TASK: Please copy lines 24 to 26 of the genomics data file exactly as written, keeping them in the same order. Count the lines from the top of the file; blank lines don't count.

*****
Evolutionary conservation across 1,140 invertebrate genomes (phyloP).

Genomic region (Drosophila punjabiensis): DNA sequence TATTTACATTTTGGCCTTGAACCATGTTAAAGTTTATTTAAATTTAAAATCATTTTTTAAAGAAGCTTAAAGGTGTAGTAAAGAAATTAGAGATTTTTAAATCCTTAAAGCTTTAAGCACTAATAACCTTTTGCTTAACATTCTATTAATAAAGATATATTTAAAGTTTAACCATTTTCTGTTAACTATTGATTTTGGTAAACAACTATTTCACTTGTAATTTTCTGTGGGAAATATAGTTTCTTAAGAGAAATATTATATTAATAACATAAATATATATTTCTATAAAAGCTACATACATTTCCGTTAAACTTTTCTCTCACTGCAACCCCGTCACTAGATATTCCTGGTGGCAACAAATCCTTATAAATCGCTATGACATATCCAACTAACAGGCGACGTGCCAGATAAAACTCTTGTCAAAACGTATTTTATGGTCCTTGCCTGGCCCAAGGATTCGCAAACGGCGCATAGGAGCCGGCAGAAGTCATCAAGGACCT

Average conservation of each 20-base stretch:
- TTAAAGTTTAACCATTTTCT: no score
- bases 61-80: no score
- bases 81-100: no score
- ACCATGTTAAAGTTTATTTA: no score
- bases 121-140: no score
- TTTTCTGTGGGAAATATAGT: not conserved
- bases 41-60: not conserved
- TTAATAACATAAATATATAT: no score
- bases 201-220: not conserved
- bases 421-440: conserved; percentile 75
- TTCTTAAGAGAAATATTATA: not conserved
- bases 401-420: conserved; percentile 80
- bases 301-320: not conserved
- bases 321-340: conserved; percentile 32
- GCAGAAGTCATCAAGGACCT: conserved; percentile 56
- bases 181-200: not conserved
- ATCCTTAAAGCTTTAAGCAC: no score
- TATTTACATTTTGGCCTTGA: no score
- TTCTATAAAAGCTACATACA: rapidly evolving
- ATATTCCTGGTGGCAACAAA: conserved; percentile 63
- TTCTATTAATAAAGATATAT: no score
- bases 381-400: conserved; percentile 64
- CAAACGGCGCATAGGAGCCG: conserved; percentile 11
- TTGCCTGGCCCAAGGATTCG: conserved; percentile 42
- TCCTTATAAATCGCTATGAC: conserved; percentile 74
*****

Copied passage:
- TTCTATTAATAAAGATATAT: no score
- bases 381-400: conserved; percentile 64
- CAAACGGCGCATAGGAGCCG: conserved; percentile 11